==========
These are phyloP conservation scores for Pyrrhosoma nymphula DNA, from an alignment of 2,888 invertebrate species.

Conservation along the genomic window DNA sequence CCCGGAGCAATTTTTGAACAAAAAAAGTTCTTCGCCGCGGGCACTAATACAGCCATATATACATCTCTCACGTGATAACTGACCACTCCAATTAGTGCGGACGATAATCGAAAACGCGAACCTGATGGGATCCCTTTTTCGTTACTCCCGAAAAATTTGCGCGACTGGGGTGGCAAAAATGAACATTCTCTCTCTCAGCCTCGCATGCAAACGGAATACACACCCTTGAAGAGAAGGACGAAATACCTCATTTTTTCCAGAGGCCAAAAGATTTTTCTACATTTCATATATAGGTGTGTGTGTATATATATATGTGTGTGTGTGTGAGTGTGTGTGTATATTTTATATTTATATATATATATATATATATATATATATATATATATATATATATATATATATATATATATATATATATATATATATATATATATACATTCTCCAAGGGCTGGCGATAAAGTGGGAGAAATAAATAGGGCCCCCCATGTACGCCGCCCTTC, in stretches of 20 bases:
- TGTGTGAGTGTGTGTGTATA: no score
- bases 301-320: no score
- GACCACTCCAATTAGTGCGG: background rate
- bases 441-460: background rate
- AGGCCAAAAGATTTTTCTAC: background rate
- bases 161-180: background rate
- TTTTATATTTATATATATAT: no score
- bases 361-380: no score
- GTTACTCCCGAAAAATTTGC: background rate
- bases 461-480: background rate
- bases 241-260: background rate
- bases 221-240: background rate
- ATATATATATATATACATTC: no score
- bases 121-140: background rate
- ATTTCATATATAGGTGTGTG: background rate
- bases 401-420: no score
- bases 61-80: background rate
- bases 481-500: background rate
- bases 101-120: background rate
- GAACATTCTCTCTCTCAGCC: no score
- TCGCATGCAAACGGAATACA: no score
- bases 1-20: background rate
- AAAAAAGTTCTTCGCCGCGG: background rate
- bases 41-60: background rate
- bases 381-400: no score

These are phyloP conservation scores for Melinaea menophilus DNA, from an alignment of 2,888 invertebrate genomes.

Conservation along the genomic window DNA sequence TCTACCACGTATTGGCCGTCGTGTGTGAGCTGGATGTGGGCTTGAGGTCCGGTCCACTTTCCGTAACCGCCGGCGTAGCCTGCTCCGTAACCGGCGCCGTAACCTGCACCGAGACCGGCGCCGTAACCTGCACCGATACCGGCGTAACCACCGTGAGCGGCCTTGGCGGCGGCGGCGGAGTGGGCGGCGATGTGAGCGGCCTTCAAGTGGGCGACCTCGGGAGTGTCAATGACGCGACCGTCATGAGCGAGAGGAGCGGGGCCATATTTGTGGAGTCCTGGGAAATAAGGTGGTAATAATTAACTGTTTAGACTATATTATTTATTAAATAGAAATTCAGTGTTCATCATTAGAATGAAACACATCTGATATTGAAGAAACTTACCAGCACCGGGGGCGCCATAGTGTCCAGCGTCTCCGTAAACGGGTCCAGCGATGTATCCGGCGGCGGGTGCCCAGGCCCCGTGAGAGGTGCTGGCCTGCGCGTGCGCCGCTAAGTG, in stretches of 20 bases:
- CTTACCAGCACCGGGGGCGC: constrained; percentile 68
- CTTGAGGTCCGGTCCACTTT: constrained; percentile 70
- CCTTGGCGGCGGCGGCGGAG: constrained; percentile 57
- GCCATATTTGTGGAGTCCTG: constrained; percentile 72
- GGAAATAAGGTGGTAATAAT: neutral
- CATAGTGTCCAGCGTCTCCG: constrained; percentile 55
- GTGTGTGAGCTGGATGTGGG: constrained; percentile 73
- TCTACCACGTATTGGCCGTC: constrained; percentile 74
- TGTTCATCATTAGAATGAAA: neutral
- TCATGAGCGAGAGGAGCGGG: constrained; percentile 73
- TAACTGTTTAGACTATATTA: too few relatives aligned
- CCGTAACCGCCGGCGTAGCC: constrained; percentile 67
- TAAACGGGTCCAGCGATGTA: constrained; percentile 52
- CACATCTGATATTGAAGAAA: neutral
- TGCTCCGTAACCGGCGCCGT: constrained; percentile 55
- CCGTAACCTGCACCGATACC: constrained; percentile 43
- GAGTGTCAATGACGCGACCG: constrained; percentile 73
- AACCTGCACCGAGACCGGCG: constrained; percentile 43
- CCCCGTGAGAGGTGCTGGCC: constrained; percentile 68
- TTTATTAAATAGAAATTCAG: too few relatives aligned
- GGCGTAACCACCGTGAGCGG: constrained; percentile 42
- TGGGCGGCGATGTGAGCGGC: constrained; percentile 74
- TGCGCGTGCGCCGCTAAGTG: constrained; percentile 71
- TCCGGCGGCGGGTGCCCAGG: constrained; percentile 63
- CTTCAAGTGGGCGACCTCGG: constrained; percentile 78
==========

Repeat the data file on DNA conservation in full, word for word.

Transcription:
These are phyloP conservation scores for Pyrrhosoma nymphula DNA, from an alignment of 2,888 invertebrate species.

Conservation along the genomic window DNA sequence CCCGGAGCAATTTTTGAACAAAAAAAGTTCTTCGCCGCGGGCACTAATACAGCCATATATACATCTCTCACGTGATAACTGACCACTCCAATTAGTGCGGACGATAATCGAAAACGCGAACCTGATGGGATCCCTTTTTCGTTACTCCCGAAAAATTTGCGCGACTGGGGTGGCAAAAATGAACATTCTCTCTCTCAGCCTCGCATGCAAACGGAATACACACCCTTGAAGAGAAGGACGAAATACCTCATTTTTTCCAGAGGCCAAAAGATTTTTCTACATTTCATATATAGGTGTGTGTGTATATATATATGTGTGTGTGTGTGAGTGTGTGTGTATATTTTATATTTATATATATATATATATATATATATATATATATATATATATATATATATATATATATATATATATATATATATATATATATATATACATTCTCCAAGGGCTGGCGATAAAGTGGGAGAAATAAATAGGGCCCCCCATGTACGCCGCCCTTC, in stretches of 20 bases:
- TGTGTGAGTGTGTGTGTATA: no score
- bases 301-320: no score
- GACCACTCCAATTAGTGCGG: background rate
- bases 441-460: background rate
- AGGCCAAAAGATTTTTCTAC: background rate
- bases 161-180: background rate
- TTTTATATTTATATATATAT: no score
- bases 361-380: no score
- GTTACTCCCGAAAAATTTGC: background rate
- bases 461-480: background rate
- bases 241-260: background rate
- bases 221-240: background rate
- ATATATATATATATACATTC: no score
- bases 121-140: background rate
- ATTTCATATATAGGTGTGTG: background rate
- bases 401-420: no score
- bases 61-80: background rate
- bases 481-500: background rate
- bases 101-120: background rate
- GAACATTCTCTCTCTCAGCC: no score
- TCGCATGCAAACGGAATACA: no score
- bases 1-20: background rate
- AAAAAAGTTCTTCGCCGCGG: background rate
- bases 41-60: background rate
- bases 381-400: no score

These are phyloP conservation scores for Melinaea menophilus DNA, from an alignment of 2,888 invertebrate genomes.

Conservation along the genomic window DNA sequence TCTACCACGTATTGGCCGTCGTGTGTGAGCTGGATGTGGGCTTGAGGTCCGGTCCACTTTCCGTAACCGCCGGCGTAGCCTGCTCCGTAACCGGCGCCGTAACCTGCACCGAGACCGGCGCCGTAACCTGCACCGATACCGGCGTAACCACCGTGAGCGGCCTTGGCGGCGGCGGCGGAGTGGGCGGCGATGTGAGCGGCCTTCAAGTGGGCGACCTCGGGAGTGTCAATGACGCGACCGTCATGAGCGAGAGGAGCGGGGCCATATTTGTGGAGTCCTGGGAAATAAGGTGGTAATAATTAACTGTTTAGACTATATTATTTATTAAATAGAAATTCAGTGTTCATCATTAGAATGAAACACATCTGATATTGAAGAAACTTACCAGCACCGGGGGCGCCATAGTGTCCAGCGTCTCCGTAAACGGGTCCAGCGATGTATCCGGCGGCGGGTGCCCAGGCCCCGTGAGAGGTGCTGGCCTGCGCGTGCGCCGCTAAGTG, in stretches of 20 bases:
- CTTACCAGCACCGGGGGCGC: constrained; percentile 68
- CTTGAGGTCCGGTCCACTTT: constrained; percentile 70
- CCTTGGCGGCGGCGGCGGAG: constrained; percentile 57
- GCCATATTTGTGGAGTCCTG: constrained; percentile 72
- GGAAATAAGGTGGTAATAAT: neutral
- CATAGTGTCCAGCGTCTCCG: constrained; percentile 55
- GTGTGTGAGCTGGATGTGGG: constrained; percentile 73
- TCTACCACGTATTGGCCGTC: constrained; percentile 74
- TGTTCATCATTAGAATGAAA: neutral
- TCATGAGCGAGAGGAGCGGG: constrained; percentile 73
- TAACTGTTTAGACTATATTA: too few relatives aligned
- CCGTAACCGCCGGCGTAGCC: constrained; percentile 67
- TAAACGGGTCCAGCGATGTA: constrained; percentile 52
- CACATCTGATATTGAAGAAA: neutral
- TGCTCCGTAACCGGCGCCGT: constrained; percentile 55
- CCGTAACCTGCACCGATACC: constrained; percentile 43
- GAGTGTCAATGACGCGACCG: constrained; percentile 73
- AACCTGCACCGAGACCGGCG: constrained; percentile 43
- CCCCGTGAGAGGTGCTGGCC: constrained; percentile 68
- TTTATTAAATAGAAATTCAG: too few relatives aligned
- GGCGTAACCACCGTGAGCGG: constrained; percentile 42
- TGGGCGGCGATGTGAGCGGC: constrained; percentile 74
- TGCGCGTGCGCCGCTAAGTG: constrained; percentile 71
- TCCGGCGGCGGGTGCCCAGG: constrained; percentile 63
- CTTCAAGTGGGCGACCTCGG: constrained; percentile 78